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The Roman de Fauvel

Catherine Bott examines the music and background to the 14th century Roman de Fauvel, a text satirising the State and Church. It is often referred to as the start of the Ars Nova.

Le Roman de Fauvel is a 14th Century text satirising the tendency of the State and Church towards misrepresentation and fraudulent behaviour. It reads like a great drama divided into two parts. In the first part Fauvel, who is a horse, determines to leave his stable and with the aid of Dame Fortune, take over his master's house. In the second part he is encouraged by Dame Fortune to marry a character called Vain Glory.

The Roman de Fauvel was a huge hit in its day and prompted one copy - now in the Biblioth�que Nationale de France - which attracted a wealth of music, written out alongside the lavishly illumined text. One of the composers is known to have been the great French musician Philippe de Vitry.

The importance of Le Roman de Fauvel is profound. The culmination of European Gothic Art, it is one of the best examples from the medieval world of a spoken drama with music, and is often referred to as the starting point of Philippe de Vitry's Ars Nova.

Catherine Bott looks back on the story and history of the book with the medieval expert Emma Dillon, who has written a book about Fauvel - and features a recording of its music by the Boston Camerata directed by Joel Cohen.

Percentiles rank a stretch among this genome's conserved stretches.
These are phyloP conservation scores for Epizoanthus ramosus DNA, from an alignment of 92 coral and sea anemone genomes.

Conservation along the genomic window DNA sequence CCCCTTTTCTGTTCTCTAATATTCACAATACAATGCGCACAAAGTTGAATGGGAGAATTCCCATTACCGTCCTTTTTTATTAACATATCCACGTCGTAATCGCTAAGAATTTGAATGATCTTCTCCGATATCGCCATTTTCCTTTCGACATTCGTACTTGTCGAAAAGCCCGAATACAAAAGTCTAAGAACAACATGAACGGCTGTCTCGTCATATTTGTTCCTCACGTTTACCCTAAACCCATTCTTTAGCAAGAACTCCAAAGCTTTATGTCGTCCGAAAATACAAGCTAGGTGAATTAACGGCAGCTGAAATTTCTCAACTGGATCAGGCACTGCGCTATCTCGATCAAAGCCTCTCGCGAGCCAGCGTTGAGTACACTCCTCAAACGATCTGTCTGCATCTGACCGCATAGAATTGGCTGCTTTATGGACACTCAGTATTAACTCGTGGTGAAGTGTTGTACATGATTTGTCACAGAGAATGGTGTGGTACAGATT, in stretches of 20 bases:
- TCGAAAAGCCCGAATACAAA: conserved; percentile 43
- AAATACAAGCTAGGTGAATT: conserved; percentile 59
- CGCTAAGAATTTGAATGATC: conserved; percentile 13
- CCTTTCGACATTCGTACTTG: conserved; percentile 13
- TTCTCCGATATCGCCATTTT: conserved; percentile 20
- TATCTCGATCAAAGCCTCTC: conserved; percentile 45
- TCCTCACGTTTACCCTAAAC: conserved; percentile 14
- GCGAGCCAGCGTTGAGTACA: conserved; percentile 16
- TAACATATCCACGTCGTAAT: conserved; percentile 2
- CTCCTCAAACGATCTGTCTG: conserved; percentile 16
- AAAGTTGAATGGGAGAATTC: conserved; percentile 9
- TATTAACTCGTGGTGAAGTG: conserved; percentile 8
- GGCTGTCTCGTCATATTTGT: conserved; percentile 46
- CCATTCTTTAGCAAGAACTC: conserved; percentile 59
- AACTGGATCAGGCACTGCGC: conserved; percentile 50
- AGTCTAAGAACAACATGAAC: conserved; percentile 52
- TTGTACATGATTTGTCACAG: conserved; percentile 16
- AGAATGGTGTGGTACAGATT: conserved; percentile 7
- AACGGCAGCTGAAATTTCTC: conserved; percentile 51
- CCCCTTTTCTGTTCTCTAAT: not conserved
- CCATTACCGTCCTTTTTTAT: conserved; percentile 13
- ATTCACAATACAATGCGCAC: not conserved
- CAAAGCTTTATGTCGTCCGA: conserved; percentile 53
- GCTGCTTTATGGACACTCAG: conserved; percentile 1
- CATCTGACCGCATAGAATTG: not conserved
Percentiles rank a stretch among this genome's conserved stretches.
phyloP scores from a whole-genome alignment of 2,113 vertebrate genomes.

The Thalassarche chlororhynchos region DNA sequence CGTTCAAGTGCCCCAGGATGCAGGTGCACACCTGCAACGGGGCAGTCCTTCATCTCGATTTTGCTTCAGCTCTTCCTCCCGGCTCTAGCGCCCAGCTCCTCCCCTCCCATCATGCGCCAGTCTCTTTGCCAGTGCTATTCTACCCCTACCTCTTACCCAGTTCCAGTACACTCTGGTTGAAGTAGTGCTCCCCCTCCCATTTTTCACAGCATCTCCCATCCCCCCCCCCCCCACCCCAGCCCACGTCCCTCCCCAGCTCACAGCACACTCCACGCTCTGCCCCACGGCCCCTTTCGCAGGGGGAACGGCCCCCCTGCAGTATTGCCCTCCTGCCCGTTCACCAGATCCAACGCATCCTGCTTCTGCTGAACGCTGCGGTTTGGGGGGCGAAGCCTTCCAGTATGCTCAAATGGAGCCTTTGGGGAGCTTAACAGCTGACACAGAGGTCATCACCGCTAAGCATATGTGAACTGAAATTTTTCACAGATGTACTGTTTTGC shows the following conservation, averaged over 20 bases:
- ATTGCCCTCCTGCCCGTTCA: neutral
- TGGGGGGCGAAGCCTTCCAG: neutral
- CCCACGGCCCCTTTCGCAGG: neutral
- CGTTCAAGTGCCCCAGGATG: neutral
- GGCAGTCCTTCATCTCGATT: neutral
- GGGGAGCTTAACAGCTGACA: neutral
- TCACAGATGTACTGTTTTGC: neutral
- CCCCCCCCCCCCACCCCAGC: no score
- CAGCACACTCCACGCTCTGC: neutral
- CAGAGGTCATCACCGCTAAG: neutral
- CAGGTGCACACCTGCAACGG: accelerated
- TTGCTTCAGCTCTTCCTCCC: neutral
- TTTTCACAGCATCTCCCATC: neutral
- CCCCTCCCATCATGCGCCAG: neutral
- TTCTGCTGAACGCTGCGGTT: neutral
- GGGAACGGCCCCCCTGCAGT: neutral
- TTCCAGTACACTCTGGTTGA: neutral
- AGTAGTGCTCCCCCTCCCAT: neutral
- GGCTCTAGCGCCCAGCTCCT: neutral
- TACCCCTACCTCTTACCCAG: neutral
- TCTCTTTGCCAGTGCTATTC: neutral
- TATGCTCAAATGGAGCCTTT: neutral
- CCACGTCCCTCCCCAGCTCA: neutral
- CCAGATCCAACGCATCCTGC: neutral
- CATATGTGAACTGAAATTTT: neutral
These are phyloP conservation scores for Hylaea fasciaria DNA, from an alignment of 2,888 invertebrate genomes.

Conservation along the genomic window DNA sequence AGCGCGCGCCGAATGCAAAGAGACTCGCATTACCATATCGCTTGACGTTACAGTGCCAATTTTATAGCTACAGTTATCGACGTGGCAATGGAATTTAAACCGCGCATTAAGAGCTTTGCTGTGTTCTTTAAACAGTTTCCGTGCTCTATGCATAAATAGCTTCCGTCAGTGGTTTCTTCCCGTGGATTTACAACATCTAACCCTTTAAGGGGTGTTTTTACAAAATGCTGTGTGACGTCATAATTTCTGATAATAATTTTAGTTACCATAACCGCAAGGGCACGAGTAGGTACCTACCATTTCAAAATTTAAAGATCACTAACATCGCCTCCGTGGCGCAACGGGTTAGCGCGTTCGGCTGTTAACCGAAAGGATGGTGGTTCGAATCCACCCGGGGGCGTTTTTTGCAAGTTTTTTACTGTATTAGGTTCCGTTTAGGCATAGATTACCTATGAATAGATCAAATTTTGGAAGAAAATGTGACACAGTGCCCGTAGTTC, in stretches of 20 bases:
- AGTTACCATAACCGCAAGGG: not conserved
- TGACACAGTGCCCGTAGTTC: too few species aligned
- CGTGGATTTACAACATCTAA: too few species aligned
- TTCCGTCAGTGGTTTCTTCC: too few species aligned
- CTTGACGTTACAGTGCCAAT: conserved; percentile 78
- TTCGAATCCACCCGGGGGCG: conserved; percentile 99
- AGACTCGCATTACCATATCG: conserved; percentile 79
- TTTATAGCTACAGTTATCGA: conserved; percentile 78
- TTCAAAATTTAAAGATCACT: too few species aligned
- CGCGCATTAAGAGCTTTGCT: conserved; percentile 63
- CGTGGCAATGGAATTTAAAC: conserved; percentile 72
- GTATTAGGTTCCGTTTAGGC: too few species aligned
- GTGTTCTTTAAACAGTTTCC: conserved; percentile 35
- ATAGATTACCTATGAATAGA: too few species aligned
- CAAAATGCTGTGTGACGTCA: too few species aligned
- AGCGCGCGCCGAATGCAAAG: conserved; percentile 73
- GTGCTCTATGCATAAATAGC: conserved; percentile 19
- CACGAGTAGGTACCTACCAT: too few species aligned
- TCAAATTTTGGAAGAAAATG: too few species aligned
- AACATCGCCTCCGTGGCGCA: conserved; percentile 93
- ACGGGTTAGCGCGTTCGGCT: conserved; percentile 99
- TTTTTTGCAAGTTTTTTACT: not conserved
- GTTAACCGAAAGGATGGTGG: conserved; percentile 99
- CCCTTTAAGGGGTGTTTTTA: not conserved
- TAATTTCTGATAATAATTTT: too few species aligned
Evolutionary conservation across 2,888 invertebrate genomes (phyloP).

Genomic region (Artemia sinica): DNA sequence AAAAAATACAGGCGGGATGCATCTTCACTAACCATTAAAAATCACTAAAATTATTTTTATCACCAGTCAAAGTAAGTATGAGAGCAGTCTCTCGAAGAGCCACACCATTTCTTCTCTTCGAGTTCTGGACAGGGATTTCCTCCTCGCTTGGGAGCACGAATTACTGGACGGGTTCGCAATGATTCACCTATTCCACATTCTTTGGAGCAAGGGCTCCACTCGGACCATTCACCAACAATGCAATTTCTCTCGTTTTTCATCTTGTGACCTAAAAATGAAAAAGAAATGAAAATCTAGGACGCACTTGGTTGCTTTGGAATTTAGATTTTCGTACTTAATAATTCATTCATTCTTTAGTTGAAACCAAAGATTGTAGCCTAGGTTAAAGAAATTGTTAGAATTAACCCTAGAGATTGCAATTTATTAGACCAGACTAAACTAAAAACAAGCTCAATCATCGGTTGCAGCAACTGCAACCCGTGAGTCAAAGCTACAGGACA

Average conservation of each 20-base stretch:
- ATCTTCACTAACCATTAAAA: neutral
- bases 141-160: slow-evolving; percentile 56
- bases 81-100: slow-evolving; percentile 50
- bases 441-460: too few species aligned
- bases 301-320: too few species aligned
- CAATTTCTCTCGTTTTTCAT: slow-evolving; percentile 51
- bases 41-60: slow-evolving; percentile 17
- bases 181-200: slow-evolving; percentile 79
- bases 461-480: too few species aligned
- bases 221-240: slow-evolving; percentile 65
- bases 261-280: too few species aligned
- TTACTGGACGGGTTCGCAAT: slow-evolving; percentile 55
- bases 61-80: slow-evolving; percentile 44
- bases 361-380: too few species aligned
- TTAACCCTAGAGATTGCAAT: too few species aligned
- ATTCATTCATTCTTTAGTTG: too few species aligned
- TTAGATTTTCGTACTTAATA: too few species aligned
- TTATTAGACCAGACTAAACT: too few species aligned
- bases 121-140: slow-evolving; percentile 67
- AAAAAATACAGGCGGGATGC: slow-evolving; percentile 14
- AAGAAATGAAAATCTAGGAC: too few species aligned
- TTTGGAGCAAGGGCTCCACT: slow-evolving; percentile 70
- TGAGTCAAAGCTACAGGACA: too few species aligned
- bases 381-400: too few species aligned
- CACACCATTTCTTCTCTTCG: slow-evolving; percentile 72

Translations from the text are read by Scott Handy and Caroline Martin.

58 minutes

Music Played

  • Anon.

    Le Roman de Fauvel (excerpts)

    Performers: The Boston Camerata, Ensemble Project Ars Nova, Joel Cohen (conductor)

    • APEX.
    • 2564 62038-2.
  • Anon.

    Motet 'Jure quod in opera' from 'Le Roman de Fauvel'

  • Anon.

    'Porcheier mieuz esire ameroy' from 'Le Roman de Fauvel'

  • Anon.

    'O varium fortune' from 'Le Roman de Fauvel'

  • Anon.

    Motet 'Quare fremuerunt gentes' from 'Le Roman de Fauvel'

  • Anon.

    'Ad solitum vomitum' from 'Le Roman de Fauvel'

  • Anon.

    'Virtus moritur' from 'Le Roman de Fauvel'

  • Anon.

    'Floret fex favellea' from 'Le Roman de Fauvel'

  • Anon.

    Motet 'Rex beatus' from 'Le Roman de Fauvel'

  • Anon.

    'Fauvel cogita', 'Veritas arpie' from 'Le Roman de Fauvel'

  • Anon.

    'Seigneurs et dames' from 'Le Roman de Fauvel'

  • Anon.

    'Douce dame debonnaire' from 'Le Roman de Fauvel'

  • Anon.

    'Ay amours' from 'Le Roman de Fauvel'

  • Anon.

    Motet 'Sicut de lingo parvulus' from 'Le Roman de Fauvel'

  • Anon.

    'A touz jours, sanz remanoir' from 'Le Roman de Fauvel'

  • Anon.

    'Douce dame debonnaire' from 'Le Roman de Fauvel'

  • Anon.

    'Fauvel cogita' from 'Le Roman de Fauvel'

  • Anon.

    Buccinate in neomenia tuba' from 'Le Roman de Fauvel'

  • Anon.

    'Le lai des Herlequines' from 'Le Roman de Fauvel'

  • Anon.

    'Ha Parisius' from 'Le Roman de Fauvel'

  • Anon.

    Motet 'Fauvel nous a fait present' from 'Le Roman de Fauvel'

  • Anon.

    'Floret fex favellae' from 'Le Roman de Fauvel'

  • Anon.

    Motet 'Quomodo cantibimus' from 'Le Roman de Fauvel'

  • Philippe de Vitry

    Motet 'In nova fert'

  • Anon.

    Motet 'Maria virgo virginum' from 'Le Roman de Fauvel'

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